"co founder" Discussed on Tribe Talk Connection
"You're finding your people. And so what. I think is really important. What i see tribe talk really doing defining who we are in this landscape Very complicated organizational. Whatever it is is that we're giving these kids agency and they're finding the ladders of the kids. Were a little bit older than them. A little bit younger than them and they are knitting together fabric of a community of caring individuals that are stepping up. And saying hey this is not okay. This is my college experience too so again. What i tried talk is unique in terms of what it's creating as we are in. Its berthier ninety. Nine ashi anniversary net yet but soon is really about the connectivity and building a stronger vibrant community on whatever college campus. Our students our kids or other kids are finding to be their best choice for their college experience. In the audience that tribe talk dot org is addressing is certainly the high school student..
"co founder" Discussed on Tribe Talk Connection
"Student. But it's also the college student junior or senior year. It's never too late to get the information you need to survive and thrive on campus. Right and i think one of the things that we are not We'll probably talk about this. Oh further down in the The interview is we are not an advocacy group because thankfully ad l. and san with us in opener media helped of many many many other organizations. That are out there that are doing important work that we can direct our students to go to to get clarity to learn about having more of an understanding about topics that just don't feel as well informed so again it's really about that landscape. What i call the ground the ground cover if you will to really give them a chance to be able to start to identify. What is it that i know and what is it. I'm still that. I'm lacking knowledge in and awareness So i think that's really really important to differentiate who we are in a sea of other acronyms out there. I was gonna follow up on. Jude's point the landscape knowing where to go when you get on campus and how to find your jewish path and the meaning in your jewish on campus is so integral to what we're doing here. It's not only the standing up for your jewish identity and standing up for israel standing up for who you want to be as you become a young adult in the world and so if you really care about hillary that's great if you wanna be in the jewish fraternity we understand to what tried talk. Doing is not only the anti zionist anti-semitism is also doing the meaning making on campus finding a place for these jewish students to come in find a place of belonging in connection. That is so true. Michelle this is really a group of people and organization that is looking to do something positive for the students and create a sense of community as we do so robin suburb building community in two different ways. One way is. We started this year with an internship program. We had twenty five insurance this summer. High school.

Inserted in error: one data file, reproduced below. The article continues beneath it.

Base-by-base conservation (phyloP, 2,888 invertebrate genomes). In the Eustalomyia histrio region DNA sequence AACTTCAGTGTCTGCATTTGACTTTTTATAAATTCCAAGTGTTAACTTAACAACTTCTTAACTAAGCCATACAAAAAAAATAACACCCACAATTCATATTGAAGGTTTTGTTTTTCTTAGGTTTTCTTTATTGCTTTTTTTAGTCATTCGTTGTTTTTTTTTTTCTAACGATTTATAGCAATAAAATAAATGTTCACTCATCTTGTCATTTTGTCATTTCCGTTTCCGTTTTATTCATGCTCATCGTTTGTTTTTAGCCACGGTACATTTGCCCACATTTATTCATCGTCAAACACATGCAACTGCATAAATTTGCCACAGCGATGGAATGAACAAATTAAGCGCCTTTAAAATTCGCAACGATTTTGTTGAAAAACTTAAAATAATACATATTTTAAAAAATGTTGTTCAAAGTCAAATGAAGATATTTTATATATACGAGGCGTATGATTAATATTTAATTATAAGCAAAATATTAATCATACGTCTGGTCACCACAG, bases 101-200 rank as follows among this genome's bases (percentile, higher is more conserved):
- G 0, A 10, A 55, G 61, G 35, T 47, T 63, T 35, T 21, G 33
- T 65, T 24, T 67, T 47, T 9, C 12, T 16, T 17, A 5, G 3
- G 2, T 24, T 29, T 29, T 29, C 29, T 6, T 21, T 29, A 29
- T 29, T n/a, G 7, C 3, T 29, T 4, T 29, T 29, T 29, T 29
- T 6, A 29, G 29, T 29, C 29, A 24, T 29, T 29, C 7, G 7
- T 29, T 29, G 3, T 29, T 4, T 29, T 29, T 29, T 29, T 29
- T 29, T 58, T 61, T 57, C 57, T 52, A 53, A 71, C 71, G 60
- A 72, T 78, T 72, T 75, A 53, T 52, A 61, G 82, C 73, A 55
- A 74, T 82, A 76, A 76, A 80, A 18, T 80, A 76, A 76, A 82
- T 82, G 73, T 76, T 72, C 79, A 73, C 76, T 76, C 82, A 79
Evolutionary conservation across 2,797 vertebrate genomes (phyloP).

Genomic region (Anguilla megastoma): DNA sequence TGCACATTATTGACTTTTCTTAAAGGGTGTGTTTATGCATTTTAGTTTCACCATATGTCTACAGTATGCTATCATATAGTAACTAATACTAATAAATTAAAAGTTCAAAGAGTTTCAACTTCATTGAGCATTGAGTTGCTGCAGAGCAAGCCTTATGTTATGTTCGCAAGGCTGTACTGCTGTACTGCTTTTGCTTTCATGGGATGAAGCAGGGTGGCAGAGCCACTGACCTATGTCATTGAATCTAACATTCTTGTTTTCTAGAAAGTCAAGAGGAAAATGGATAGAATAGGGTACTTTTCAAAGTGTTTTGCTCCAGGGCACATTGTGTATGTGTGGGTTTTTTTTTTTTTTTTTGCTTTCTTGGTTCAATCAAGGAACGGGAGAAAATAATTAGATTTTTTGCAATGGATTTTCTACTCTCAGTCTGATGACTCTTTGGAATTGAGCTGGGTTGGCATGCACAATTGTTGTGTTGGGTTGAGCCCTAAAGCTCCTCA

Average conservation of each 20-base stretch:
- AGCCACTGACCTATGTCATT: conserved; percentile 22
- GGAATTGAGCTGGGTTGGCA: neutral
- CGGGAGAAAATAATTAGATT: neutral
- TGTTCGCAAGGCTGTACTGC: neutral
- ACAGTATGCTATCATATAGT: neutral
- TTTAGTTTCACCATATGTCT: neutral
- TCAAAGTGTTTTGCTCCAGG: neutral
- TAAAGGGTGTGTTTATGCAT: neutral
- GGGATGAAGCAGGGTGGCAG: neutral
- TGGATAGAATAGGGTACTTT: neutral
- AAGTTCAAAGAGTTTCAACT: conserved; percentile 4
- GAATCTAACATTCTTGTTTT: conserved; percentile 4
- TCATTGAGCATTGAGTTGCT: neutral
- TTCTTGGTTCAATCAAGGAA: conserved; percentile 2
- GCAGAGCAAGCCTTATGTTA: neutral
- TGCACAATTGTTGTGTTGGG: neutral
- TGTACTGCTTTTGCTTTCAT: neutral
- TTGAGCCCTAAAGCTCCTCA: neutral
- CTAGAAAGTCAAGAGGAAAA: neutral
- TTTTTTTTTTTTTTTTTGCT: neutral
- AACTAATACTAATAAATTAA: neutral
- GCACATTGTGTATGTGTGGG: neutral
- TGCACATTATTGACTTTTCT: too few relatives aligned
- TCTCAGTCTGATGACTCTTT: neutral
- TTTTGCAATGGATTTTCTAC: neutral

"co founder" Discussed on Tribe Talk Connection